Inactive WordPress user accounts are a prime target for bad actors since illegitimate activity tends to go unnoticed. With no upside to leaving them active, deactivating inactive accounts should be a no-brainer.
Inactive users can be disabled manually or automatically using Melapress Login Security. Once the account is disabled, users would need to get in touch to have their account reactivated. You can also choose to have the users reset their password on reactivation for additional security.
Going a step further (Optional)
With the password and failed login policies, CAPTCHA, and two-factor authentication in place, you should be well covered.
However, if you still experience large volumes of failed login attempts in WordPress, you should consider using a CDN service. You might want to speak to your web hosting provider to assist you with implementing a solution suitable for large-scale attacks.
WordPress password security requires a 360 approach
As we saw throughout the article, you must consider several factors when implementing a failed login policy. While limiting login attempts with a WordPress limit login attempts plugin is a good first step (and a necessary one), by taking a 360 approach, you can be that much safer. Not only does this help you cover all of your bases, but it can also help you inspire more trust and confidence in your WordPress website.
A 360-degree approach looks at several factors, including plugins and theme updates, two-factor authentication, etc. This way, you can ensure that your WordPress security is in tip-top shape to keep your site secure.
Frequently Asked Questions
Blocking IPs of failed login attempts in WordPress is often touted as one surefire way to cut off bad actors at the knees. While there is some truth to this, anyone can easily change their IP in seconds, potentially turning this exercise into an endless cat-and-mouse game.
If you have a limited number of users, you might want to consider whitelisting IPs instead, but keep in mind that most ISPs (Internet Service Providers) do not assign static IPs to their customers. Users might also choose to log in from a different location (whether it’s an emergency or otherwise), potentially turning whitelisting into a nightmare.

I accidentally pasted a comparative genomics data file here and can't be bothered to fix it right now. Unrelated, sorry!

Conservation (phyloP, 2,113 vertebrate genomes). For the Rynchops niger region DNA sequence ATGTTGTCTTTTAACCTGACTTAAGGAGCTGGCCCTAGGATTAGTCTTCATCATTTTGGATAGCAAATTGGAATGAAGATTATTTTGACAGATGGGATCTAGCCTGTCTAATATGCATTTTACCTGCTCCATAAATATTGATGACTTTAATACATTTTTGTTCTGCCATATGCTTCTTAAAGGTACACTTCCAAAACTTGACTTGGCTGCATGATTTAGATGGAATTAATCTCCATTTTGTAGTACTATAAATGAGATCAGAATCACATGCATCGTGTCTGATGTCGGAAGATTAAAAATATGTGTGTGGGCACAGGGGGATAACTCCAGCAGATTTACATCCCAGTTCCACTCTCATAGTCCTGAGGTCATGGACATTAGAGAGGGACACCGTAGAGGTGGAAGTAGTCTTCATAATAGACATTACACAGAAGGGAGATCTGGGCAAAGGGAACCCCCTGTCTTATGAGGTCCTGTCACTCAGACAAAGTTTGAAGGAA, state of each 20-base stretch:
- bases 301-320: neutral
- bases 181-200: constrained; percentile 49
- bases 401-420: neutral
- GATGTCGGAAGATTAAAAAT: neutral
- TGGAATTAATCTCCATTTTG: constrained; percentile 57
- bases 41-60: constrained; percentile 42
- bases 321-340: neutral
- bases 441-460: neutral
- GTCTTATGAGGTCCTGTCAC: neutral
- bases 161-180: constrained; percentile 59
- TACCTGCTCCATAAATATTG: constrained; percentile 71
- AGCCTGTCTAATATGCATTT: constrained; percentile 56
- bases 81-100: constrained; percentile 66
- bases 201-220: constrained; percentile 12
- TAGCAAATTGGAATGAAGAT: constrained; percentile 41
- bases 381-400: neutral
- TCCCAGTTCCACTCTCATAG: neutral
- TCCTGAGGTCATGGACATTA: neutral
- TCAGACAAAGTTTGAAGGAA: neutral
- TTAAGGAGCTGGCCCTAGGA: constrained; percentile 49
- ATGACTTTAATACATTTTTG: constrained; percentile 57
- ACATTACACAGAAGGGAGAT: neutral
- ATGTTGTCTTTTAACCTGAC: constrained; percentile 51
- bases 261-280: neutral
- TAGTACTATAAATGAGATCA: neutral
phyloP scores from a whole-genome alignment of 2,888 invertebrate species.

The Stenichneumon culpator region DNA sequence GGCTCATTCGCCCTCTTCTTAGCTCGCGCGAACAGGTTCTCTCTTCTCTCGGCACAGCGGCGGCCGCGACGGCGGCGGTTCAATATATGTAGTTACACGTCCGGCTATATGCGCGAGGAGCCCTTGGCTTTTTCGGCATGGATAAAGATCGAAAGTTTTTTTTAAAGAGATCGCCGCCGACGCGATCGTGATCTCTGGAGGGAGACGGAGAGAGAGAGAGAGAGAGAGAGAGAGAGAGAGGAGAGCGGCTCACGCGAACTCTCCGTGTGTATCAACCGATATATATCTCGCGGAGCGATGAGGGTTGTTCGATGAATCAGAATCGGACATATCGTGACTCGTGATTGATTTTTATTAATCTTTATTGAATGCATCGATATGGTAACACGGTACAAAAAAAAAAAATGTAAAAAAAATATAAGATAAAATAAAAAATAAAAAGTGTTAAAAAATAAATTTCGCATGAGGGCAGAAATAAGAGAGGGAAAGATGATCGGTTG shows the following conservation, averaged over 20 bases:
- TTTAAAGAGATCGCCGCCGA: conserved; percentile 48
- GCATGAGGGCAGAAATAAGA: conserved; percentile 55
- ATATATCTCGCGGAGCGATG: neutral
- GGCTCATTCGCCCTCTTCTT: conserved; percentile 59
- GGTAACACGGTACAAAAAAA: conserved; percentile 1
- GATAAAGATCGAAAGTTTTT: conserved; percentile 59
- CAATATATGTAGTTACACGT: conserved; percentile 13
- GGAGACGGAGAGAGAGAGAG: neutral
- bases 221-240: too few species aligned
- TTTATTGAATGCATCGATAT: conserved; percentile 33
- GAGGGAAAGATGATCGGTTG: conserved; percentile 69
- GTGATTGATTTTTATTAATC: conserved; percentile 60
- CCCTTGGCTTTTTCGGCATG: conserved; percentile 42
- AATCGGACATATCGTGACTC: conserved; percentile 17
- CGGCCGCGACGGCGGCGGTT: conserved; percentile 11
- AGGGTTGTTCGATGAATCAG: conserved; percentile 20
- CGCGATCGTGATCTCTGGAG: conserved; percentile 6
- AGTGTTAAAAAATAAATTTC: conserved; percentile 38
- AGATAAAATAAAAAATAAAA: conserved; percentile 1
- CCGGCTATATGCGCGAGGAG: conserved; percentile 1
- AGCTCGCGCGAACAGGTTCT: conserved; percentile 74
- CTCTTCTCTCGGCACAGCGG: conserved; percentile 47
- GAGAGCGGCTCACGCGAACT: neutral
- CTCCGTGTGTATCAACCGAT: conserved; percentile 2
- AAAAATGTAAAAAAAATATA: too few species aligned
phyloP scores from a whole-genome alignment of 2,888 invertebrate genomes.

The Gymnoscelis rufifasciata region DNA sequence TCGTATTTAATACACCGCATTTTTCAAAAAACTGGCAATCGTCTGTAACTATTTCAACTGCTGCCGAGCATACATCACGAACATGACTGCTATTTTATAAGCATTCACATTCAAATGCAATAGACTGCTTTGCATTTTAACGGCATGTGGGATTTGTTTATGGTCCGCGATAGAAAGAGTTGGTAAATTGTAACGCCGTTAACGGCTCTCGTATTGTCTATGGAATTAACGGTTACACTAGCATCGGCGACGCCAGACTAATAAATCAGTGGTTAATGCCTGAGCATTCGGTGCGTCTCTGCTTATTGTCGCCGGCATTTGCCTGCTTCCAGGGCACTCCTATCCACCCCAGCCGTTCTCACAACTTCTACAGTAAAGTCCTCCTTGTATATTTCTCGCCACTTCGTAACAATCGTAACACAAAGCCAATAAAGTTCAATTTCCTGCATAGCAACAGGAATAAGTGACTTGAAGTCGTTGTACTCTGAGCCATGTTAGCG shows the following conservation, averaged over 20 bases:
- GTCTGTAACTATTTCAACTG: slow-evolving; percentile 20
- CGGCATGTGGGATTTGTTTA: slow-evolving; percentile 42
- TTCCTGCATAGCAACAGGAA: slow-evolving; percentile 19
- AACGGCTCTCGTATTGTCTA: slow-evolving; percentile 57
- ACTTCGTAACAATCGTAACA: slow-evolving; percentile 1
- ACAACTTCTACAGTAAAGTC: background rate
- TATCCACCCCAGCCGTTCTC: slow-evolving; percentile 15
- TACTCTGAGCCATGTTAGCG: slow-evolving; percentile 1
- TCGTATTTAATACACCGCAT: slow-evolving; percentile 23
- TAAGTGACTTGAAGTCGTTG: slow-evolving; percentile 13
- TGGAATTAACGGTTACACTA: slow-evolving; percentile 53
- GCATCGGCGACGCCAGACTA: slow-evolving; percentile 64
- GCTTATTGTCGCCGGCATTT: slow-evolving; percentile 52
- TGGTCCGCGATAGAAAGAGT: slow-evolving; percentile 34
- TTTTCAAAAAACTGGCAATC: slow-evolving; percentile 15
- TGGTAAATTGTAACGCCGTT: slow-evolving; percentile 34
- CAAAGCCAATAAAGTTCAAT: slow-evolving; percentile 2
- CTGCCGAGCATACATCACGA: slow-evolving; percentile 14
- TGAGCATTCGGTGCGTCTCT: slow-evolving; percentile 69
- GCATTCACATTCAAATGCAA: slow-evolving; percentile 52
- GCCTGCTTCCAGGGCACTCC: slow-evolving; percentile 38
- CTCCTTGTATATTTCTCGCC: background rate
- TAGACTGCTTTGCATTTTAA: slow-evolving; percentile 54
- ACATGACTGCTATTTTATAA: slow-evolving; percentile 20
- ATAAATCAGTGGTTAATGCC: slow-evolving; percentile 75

Unless you’re under a DoS (Denial of Service) or DDoS (Distributed Denial of Service) attack, failed login attempts in WordPress are not going to make a noticeable impact on performance. Of course, if you’re already using all available resources, you might see a negative impact on server load. This might also be the case if login attempts are at a high volume/high frequency.
Generally speaking, firewalls do not block failed login attempts. Keep in mind that a legitimate user can very easily forget their password. As such, blocking them at the firewall level might not be ideal in limiting login attempts. This is why Melapress Login Security is such an invaluable WordPress security tool, as it allows you to set rules and effectively limit login attempts.
There are several plugins available that limit login attempts. Since WordPress allows unlimited login attempts as part of its default settings, plugins offer a quick and easy solution to this security risk.
Melapress Login Security is a premium WordPress limit login attempts plugin that offers a well-rounded WordPress login security solution. It not only allows you to limit login attempts but also enables you to set password and inactive user policies to improve your site’s security.